Thursday, February 27, 2003
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A leading indicator for the Democratic nomination
Mickey Kaus, TNR's &c., and The Note are all a flutter about Bob Shrum's decision to join the John Kerry campaign as an indicator of Kerry's chances to become the Democratic nominee.
However, over the next year (and before the actual primaries), there's a better harbinger for who will be the eventual nominee -- which candidate picks up the elite foreign policy advisors?
Why these people? Because foreign policy analysts might care about a candidate's philosophy of governance, but they care about being Secretary of State more. Therefore, unless their foreign policy views are sharply in contrast with the candidate's ideology (no pro-war analysts would be likely to work for Howard Dean, for example), these people will pick the candidate most likely to win -- and therefore most likely to appoint them to choice cabinet, subcabinet, and White House positions.
[But wouldn't these people just wait until the primary season is over?--ed. Not necessarily. There are clear first-mover advantages to latching onto candidates. In 2000, remember, George W. Bush assembled an impressive list of Republican foreign policy experts -- the "Vulcans" before the first primary or caucus. But why wouldn't domestic policy advisors operate under the same guidelines?--ed. The ideological constraints are more powerful for domestic issues. Since domestic policy is the bread and butter of presidential campaigns, candidates usually take great pains to articulate their policy proposals in a way that acts like a brand for their ideological stripe. This branding narrows the range of domestic advisors who can plausibly join a particular campaign. Because foreign policy is usually reactive rather than proactive, plain-old experience is more valued for its own sake in international relations].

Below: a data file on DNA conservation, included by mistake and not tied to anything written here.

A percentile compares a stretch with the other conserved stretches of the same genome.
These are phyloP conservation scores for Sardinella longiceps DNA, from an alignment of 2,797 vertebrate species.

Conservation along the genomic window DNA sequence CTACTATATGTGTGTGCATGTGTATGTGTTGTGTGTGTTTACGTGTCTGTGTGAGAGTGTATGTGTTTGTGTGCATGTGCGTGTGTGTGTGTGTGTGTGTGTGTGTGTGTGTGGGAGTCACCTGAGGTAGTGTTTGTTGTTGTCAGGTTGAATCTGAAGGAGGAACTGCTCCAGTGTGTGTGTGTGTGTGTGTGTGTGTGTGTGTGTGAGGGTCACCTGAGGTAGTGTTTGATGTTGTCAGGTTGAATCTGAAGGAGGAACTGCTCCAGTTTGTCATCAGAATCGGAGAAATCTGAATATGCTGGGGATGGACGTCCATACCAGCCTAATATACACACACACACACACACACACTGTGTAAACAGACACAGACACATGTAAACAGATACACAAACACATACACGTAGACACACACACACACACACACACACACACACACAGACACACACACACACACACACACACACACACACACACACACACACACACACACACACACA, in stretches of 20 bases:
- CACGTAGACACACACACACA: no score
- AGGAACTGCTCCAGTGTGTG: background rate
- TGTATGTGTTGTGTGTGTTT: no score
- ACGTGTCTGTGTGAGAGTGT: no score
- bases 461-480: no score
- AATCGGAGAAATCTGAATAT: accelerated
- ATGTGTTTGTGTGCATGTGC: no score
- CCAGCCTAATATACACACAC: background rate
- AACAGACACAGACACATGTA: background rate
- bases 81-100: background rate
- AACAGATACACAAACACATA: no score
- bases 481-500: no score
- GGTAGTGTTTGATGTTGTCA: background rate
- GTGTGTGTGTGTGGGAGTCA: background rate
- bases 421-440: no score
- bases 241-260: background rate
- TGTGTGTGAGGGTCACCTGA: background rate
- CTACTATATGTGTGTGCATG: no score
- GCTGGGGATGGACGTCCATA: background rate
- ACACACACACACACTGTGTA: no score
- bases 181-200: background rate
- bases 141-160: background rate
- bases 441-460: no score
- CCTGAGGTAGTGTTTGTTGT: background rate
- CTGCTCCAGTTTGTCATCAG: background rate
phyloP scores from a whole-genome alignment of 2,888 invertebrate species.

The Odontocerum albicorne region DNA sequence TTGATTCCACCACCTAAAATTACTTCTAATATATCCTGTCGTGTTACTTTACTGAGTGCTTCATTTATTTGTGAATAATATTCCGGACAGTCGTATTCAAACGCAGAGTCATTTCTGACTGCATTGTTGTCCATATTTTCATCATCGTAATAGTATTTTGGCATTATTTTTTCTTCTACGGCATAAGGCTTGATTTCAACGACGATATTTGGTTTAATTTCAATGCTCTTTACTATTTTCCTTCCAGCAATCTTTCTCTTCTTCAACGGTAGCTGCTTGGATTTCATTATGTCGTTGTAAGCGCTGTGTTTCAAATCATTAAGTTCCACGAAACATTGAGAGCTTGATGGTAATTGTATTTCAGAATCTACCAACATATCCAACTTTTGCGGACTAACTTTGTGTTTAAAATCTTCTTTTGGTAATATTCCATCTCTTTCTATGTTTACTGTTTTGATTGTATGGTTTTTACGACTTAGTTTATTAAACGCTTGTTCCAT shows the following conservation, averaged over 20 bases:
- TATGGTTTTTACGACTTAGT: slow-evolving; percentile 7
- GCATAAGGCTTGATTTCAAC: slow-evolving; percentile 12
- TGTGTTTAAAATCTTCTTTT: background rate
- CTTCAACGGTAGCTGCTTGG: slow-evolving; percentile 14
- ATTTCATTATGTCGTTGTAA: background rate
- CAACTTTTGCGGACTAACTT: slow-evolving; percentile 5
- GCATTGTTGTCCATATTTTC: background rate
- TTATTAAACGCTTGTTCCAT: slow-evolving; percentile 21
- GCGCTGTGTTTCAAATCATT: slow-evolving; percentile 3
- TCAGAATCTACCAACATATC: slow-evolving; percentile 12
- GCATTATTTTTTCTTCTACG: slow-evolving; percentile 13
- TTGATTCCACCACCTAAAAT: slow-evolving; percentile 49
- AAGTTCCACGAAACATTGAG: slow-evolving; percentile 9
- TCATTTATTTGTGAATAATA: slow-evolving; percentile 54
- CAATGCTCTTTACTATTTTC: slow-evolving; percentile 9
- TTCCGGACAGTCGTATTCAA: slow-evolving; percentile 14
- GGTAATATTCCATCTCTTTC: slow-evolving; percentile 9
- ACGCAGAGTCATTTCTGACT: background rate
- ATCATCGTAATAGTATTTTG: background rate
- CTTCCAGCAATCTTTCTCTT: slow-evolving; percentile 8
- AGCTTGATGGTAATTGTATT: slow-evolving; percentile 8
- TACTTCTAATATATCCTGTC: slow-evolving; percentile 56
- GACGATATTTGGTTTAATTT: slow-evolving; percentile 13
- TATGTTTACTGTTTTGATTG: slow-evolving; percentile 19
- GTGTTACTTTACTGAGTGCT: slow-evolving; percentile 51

Who are the elite advisors? As a public service, this blog provides the following list. I divide it into two categories -- those with sufficient gravitas to become Secretary of State, and those with enough know-how to qualify as National Security Advisor. The latter group will likely commit to a candidate first, because they have more rungs up the achievement ladder:
National Security Advisor-level advisors: (A larger and more impressive list -- but then again, I actually know most of these guys):
(Interesting side note: It was difficult to locate anything like an personal web page for the first category of people. It was easy to complete the same task for the second group. That says something, but I'm not sure what.)
To my knowledge (which is appallingly slim in inside-the-beltway stuff) none of these people have publicly committed for any candidate. Yet.
UPDATE: I've amended this post to respond to Kevin Drum's excellent question.posted by Dan on 02.27.03 at 04:17 PM